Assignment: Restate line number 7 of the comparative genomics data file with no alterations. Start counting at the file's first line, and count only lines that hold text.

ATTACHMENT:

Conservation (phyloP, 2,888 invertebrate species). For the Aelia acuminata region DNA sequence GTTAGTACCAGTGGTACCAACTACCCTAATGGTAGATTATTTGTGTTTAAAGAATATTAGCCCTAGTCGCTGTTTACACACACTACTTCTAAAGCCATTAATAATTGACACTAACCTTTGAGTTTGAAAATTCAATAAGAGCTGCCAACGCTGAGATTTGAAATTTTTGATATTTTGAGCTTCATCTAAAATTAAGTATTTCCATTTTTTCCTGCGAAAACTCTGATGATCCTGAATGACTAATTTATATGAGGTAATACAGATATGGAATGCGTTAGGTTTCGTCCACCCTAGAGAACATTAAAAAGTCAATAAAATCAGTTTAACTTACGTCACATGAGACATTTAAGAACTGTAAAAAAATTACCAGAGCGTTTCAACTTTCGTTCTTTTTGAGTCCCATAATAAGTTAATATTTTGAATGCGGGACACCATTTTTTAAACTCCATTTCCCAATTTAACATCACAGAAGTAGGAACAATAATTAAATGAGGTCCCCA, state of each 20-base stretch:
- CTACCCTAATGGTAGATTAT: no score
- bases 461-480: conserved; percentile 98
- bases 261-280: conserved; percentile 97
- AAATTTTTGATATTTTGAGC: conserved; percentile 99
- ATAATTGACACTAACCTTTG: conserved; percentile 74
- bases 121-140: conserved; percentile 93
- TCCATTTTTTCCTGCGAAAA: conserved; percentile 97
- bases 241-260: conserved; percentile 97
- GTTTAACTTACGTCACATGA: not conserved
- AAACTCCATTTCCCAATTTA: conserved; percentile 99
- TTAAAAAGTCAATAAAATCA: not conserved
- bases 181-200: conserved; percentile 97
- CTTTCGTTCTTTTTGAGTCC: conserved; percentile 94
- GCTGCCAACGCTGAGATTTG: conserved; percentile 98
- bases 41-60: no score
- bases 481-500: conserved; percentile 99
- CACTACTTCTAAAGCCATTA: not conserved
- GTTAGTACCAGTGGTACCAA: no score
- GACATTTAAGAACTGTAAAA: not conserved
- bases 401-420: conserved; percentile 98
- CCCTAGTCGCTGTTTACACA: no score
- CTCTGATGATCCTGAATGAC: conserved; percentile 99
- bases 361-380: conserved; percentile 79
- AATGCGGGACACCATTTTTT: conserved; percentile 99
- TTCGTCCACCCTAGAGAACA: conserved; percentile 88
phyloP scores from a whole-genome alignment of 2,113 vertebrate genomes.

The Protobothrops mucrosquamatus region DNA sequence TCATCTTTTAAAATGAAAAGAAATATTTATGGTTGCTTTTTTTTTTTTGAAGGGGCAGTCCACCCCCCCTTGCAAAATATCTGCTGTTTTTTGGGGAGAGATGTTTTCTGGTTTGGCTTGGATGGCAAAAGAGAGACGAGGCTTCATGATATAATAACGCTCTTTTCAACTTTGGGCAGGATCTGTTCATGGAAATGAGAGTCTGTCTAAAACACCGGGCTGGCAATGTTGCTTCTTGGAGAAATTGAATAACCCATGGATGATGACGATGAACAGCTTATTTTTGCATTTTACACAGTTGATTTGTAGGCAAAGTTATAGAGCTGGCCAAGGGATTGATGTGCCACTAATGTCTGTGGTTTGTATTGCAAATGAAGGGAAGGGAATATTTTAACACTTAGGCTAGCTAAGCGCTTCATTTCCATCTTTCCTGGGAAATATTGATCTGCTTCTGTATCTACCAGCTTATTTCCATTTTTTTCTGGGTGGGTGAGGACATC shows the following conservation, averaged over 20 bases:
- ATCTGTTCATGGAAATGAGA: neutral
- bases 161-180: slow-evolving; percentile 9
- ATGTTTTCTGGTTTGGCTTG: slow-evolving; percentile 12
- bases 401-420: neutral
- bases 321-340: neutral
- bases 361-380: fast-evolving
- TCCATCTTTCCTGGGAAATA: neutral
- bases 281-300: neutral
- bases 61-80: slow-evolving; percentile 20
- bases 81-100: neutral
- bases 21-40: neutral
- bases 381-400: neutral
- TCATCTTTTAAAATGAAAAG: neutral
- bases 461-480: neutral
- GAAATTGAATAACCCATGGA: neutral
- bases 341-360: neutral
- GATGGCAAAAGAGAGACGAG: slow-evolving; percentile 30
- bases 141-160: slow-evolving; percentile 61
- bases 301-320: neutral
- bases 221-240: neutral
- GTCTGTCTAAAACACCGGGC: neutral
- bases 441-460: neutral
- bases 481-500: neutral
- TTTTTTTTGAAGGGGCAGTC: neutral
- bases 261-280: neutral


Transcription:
- bases 121-140: conserved; percentile 93